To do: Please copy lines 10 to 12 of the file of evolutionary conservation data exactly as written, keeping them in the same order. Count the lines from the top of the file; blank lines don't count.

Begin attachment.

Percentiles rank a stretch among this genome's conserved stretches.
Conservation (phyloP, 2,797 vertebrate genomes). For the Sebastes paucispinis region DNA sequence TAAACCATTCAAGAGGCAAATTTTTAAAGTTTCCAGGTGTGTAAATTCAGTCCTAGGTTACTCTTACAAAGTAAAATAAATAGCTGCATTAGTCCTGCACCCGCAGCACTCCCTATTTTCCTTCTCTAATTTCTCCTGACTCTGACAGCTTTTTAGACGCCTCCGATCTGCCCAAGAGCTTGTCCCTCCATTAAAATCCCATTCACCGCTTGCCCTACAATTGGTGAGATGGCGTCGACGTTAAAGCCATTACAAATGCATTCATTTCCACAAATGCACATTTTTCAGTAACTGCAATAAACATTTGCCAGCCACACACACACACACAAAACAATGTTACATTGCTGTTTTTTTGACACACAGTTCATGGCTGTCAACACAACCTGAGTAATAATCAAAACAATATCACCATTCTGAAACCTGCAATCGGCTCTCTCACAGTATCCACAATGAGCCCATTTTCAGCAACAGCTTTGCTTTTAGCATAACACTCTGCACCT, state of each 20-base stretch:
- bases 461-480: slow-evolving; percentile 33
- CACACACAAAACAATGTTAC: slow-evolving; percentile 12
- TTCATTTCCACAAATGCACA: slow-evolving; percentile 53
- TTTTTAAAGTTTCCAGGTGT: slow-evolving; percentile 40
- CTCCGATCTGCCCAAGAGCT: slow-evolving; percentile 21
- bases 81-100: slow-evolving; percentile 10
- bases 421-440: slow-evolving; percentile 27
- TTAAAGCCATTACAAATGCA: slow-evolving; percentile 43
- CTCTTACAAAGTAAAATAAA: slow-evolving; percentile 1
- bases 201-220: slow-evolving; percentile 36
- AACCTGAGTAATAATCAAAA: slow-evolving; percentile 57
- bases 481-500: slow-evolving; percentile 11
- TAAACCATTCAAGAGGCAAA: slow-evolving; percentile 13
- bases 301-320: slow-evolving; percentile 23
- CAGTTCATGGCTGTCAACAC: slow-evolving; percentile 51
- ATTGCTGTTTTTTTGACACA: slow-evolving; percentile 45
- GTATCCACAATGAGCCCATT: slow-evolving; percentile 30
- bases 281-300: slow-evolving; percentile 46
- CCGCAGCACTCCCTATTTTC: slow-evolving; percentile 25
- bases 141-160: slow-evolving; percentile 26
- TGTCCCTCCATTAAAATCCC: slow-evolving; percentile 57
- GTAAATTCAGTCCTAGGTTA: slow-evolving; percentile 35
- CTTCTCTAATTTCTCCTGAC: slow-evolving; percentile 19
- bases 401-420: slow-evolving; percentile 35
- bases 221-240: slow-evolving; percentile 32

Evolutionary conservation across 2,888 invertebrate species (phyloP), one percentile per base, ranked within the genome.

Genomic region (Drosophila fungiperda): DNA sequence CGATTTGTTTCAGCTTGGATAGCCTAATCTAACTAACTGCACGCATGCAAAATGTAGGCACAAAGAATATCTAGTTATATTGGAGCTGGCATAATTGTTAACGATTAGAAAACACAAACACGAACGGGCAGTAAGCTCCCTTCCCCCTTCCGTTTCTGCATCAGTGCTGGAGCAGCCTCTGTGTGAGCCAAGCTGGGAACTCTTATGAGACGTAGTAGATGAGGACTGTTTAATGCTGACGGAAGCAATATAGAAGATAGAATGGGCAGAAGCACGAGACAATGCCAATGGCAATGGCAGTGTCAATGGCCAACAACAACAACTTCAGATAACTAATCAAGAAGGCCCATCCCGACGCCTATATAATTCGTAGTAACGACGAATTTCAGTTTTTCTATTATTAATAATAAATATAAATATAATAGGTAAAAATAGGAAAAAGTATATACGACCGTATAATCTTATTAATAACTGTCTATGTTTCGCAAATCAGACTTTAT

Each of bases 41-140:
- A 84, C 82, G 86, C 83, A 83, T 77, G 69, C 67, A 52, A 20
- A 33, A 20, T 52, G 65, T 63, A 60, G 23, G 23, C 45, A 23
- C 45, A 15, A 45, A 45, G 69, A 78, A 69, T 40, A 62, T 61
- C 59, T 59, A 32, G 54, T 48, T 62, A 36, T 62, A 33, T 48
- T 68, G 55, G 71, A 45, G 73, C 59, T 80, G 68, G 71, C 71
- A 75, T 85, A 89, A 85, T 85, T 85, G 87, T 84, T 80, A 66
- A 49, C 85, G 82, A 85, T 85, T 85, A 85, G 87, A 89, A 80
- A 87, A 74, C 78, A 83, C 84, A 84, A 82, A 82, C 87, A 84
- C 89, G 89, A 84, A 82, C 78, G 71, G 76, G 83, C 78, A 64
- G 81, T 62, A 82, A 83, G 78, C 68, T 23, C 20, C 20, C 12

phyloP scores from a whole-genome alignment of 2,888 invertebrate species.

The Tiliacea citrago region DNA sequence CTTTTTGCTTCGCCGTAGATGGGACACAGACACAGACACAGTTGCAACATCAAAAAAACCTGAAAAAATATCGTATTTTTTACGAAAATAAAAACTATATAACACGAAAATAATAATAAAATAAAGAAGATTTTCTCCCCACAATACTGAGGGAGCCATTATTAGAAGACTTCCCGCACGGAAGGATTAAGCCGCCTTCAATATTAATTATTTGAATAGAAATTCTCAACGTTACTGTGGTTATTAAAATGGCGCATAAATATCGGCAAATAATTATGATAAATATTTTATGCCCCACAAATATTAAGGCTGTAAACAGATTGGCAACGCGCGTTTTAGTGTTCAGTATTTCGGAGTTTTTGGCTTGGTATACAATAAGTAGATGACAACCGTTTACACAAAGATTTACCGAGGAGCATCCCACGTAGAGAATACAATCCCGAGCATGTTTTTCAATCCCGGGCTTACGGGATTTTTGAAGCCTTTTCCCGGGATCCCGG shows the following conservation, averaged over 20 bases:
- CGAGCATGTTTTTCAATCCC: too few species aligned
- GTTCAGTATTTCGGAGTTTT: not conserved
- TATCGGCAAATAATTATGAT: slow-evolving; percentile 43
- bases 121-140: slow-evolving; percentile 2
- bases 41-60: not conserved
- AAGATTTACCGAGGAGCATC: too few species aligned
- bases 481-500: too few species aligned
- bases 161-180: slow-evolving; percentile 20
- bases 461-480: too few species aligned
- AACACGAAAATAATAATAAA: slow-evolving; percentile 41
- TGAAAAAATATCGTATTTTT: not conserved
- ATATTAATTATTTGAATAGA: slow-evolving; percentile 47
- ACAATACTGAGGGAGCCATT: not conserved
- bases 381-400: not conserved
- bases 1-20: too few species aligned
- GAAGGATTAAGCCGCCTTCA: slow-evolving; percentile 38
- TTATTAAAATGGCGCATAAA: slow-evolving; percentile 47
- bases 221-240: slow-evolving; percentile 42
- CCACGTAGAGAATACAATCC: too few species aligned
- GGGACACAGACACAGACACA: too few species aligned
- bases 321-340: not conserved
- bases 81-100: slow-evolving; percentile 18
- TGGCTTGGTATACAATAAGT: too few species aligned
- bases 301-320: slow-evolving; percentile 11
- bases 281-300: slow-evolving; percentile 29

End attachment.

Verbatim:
- TTAAAGCCATTACAAATGCA: slow-evolving; percentile 43
- CTCTTACAAAGTAAAATAAA: slow-evolving; percentile 1
- bases 201-220: slow-evolving; percentile 36